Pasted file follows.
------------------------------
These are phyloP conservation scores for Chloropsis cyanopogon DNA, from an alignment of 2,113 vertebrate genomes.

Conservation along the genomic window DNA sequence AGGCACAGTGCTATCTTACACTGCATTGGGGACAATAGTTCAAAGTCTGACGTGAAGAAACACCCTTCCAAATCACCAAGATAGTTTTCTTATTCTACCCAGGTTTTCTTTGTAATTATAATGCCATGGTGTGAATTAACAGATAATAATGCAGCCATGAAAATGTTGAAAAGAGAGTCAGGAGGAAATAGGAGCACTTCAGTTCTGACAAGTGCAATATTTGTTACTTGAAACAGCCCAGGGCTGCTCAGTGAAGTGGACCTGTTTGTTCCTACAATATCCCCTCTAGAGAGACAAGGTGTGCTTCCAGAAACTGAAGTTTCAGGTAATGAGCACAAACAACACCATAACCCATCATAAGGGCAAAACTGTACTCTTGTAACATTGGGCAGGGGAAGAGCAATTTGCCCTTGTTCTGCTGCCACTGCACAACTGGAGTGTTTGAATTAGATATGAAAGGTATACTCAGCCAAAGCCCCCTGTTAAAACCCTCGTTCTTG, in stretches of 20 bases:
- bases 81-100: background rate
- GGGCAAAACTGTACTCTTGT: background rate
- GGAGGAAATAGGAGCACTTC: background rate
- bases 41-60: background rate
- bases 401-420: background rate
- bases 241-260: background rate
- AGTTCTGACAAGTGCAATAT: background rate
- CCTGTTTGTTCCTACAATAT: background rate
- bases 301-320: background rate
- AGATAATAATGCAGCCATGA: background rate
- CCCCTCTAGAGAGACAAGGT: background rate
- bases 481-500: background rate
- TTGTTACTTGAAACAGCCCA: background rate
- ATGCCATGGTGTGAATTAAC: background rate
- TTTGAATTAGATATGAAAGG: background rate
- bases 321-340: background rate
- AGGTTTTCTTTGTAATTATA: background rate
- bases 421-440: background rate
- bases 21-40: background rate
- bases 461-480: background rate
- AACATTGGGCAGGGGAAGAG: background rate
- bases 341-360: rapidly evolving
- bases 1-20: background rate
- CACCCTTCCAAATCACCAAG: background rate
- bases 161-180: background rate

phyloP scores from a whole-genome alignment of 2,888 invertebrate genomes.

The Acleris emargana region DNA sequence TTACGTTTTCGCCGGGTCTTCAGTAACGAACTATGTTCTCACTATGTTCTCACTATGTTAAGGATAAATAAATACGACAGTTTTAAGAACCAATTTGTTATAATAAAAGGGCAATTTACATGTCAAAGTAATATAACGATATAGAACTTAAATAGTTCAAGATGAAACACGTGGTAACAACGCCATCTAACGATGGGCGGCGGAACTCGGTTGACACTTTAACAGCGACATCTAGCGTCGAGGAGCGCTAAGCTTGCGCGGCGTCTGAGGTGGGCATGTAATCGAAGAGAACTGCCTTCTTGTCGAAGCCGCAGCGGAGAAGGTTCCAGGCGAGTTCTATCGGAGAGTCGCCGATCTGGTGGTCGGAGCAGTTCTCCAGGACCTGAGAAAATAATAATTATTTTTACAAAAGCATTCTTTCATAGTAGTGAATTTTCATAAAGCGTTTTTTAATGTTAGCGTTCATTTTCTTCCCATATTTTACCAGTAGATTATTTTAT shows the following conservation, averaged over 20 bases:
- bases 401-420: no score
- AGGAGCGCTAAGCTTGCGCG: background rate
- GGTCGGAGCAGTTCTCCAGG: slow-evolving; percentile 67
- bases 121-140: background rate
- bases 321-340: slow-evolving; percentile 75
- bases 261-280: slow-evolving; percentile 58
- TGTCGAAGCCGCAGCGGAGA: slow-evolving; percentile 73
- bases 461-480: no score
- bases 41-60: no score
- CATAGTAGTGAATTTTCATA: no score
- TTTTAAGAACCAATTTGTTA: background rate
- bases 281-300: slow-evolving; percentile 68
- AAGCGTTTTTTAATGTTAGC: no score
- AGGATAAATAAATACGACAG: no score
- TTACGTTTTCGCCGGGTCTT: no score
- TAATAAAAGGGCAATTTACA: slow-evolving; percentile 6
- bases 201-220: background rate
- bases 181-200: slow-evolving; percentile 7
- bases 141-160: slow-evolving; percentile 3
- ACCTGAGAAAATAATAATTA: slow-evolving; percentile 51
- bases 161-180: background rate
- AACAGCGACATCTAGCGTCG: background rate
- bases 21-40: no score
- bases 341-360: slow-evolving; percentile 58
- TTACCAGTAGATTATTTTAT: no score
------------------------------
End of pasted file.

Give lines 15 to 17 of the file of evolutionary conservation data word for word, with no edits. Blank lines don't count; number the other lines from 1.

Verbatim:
- TTGTTACTTGAAACAGCCCA: background rate
- ATGCCATGGTGTGAATTAAC: background rate
- TTTGAATTAGATATGAAAGG: background rate